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IBM Center for the Business of Government

By Katherine Barrett and Richard Greene

Abracadabra,” “hocus-pocus” and “presto-chango” are clichéd magic words designed to deliver a variety of wishes to boys and girls in books. Sometimes they work, and sometimes they don’t, and sometimes they have perverse effects. The lesson, typically, is to be careful of what you wish for.

We’re reminded of the lilting yet ominous line from the song Somewhere Over the Rainbow: “And the dreams that you dare to dream, really do come true.”

Leaders in the states and the federal government seem to be frequently using their own magic word these days: Reorganization. There are a number of reasons why shifting agencies and their tasks around can seem appealing. At the state level, we’re told, some governors simply want to return to simpler days when they could fit the full cabinet around one big table. Of more importance, as Bob O’Neill, executive director at the ICMA told us a couple of years ago, “If consolidation creates the opportunity to work across traditional boundaries, it can improve effectiveness, speed and flexibility.”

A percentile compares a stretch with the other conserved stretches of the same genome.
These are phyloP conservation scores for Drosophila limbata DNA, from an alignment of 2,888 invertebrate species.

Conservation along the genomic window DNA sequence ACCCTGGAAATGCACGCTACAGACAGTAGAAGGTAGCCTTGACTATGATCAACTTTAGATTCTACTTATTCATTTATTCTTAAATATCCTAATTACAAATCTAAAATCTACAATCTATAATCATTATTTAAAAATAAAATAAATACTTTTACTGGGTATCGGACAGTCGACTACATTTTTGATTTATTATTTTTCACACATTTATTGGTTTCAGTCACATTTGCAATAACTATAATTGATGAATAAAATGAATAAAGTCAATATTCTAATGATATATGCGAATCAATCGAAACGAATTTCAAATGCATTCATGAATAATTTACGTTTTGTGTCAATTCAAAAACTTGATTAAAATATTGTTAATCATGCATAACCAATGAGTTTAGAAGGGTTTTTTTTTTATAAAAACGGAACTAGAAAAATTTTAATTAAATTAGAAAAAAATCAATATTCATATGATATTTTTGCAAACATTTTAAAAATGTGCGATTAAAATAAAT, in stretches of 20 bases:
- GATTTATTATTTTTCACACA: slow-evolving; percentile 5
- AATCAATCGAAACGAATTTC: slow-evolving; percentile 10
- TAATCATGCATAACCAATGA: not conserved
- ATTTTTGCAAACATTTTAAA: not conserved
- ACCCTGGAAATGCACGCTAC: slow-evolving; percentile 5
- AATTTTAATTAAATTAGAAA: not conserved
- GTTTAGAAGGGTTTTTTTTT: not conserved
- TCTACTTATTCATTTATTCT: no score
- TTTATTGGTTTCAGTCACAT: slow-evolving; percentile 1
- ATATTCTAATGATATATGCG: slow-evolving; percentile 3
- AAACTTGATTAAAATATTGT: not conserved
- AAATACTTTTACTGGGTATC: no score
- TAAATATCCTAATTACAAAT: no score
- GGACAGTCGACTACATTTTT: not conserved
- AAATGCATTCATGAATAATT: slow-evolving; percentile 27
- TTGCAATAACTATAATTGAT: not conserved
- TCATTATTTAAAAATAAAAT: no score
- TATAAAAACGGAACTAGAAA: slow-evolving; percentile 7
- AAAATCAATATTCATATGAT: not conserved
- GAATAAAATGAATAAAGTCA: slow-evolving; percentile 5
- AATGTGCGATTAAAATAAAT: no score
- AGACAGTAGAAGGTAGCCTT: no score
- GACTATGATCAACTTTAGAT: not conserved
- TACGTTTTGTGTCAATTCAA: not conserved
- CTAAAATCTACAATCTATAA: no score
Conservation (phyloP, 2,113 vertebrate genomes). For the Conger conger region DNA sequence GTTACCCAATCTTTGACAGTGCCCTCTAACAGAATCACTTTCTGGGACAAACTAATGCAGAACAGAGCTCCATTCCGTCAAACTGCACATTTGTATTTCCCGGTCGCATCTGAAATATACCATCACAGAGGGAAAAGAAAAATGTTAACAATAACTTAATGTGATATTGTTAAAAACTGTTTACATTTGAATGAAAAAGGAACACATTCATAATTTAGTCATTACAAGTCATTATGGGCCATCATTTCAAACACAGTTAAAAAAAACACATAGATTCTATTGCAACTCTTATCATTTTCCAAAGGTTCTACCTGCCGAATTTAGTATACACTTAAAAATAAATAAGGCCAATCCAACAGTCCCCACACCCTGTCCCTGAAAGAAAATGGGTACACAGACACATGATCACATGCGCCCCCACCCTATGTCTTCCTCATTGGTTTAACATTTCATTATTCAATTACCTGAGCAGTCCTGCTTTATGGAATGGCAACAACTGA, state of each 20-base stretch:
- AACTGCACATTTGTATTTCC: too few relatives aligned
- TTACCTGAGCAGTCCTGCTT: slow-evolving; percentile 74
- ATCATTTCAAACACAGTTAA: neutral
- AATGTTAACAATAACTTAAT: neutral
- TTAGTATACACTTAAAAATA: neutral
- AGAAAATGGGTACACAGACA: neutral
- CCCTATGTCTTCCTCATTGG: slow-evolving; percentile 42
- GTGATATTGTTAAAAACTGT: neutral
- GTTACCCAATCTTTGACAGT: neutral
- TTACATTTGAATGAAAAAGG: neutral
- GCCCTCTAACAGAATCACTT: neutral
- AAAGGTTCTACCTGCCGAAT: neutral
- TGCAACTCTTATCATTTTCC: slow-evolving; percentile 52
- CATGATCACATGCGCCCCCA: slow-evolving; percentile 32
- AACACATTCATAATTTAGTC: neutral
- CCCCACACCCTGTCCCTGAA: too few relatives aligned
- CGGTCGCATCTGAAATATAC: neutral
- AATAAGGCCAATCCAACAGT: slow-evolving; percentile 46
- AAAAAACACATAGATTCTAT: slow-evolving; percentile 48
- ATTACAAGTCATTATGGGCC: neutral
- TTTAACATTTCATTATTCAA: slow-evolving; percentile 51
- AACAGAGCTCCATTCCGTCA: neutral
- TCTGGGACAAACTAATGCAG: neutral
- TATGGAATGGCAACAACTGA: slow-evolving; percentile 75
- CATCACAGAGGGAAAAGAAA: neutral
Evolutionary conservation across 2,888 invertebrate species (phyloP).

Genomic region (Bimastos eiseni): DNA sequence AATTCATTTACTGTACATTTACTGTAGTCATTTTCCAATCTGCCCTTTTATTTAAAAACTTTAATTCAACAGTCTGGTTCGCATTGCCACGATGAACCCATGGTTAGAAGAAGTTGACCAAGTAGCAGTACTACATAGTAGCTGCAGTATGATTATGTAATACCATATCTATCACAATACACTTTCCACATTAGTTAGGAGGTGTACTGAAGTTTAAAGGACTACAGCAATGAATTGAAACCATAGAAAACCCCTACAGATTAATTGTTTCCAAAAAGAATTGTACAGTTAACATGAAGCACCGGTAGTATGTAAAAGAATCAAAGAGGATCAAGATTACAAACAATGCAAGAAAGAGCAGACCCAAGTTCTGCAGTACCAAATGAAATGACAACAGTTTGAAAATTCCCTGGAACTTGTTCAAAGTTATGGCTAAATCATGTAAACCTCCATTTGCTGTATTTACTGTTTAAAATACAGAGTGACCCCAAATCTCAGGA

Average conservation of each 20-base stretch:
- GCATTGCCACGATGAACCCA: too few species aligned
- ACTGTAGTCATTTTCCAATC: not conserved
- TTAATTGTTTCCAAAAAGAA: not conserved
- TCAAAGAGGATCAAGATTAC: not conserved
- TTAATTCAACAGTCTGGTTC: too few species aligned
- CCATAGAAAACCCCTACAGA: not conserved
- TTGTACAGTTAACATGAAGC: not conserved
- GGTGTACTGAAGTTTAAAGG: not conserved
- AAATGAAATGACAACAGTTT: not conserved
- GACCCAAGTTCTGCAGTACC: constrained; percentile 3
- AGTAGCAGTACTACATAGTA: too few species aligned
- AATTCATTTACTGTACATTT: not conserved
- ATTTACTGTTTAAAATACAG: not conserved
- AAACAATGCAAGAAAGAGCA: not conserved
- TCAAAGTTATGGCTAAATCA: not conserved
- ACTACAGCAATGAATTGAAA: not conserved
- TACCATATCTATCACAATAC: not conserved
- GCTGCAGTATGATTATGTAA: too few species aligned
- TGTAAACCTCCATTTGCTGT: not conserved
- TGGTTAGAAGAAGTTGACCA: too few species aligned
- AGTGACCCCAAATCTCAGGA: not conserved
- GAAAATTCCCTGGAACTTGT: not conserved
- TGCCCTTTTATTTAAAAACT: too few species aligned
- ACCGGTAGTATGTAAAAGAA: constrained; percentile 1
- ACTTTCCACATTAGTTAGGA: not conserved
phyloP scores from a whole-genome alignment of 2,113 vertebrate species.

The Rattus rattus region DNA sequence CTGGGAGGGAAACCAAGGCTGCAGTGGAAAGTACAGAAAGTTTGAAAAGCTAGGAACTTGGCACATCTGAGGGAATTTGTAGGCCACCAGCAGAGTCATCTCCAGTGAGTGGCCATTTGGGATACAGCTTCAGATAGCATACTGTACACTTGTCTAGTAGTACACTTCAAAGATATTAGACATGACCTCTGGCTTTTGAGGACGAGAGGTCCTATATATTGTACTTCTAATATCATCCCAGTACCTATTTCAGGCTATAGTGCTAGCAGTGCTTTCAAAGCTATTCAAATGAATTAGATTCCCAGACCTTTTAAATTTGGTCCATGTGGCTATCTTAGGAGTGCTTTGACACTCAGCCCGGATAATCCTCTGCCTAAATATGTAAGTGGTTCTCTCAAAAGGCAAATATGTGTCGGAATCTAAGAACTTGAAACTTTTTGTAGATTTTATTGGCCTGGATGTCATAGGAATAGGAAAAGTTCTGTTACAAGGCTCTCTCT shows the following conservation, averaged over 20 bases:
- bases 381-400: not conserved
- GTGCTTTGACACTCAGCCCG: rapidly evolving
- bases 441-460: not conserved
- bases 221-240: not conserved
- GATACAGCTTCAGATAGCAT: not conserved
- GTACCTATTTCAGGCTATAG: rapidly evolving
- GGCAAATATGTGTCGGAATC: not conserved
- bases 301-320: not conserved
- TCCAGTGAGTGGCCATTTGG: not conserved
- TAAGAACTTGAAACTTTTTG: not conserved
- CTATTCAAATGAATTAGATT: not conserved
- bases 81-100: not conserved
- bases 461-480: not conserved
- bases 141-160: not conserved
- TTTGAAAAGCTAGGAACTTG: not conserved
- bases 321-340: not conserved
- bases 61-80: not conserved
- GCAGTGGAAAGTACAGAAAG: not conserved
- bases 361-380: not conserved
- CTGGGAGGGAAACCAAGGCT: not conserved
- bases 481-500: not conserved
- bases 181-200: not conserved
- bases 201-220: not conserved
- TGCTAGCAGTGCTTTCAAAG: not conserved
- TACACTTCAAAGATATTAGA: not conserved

In late January, according to the Washington Post, President Obama called for “the most aggressive reorganization of the federal government in at least half a century, asking Congress for the authority to merge agencies and departments if necessary.’ The President made his point with abundant clarity when he cited the fact that “The Interior Department is in charge of salmon while they’re in fresh water, but the Commerce Department handles them when they’re in saltwater. I hear it gets even more complicated once they’re smoked.”

At the state level, more than half the governors talked about redesigning or reorganizing state government as a priority in their 2011 State of the State addresses, according to the National Governors Association. “For better or for worse,” Oregon Governor John Kizhaber noted, “the Great Recession has leveled the House of Oregon to its foundations and given us the opportunity to build it for the 21st century.”  You can view the entire column by clicking here.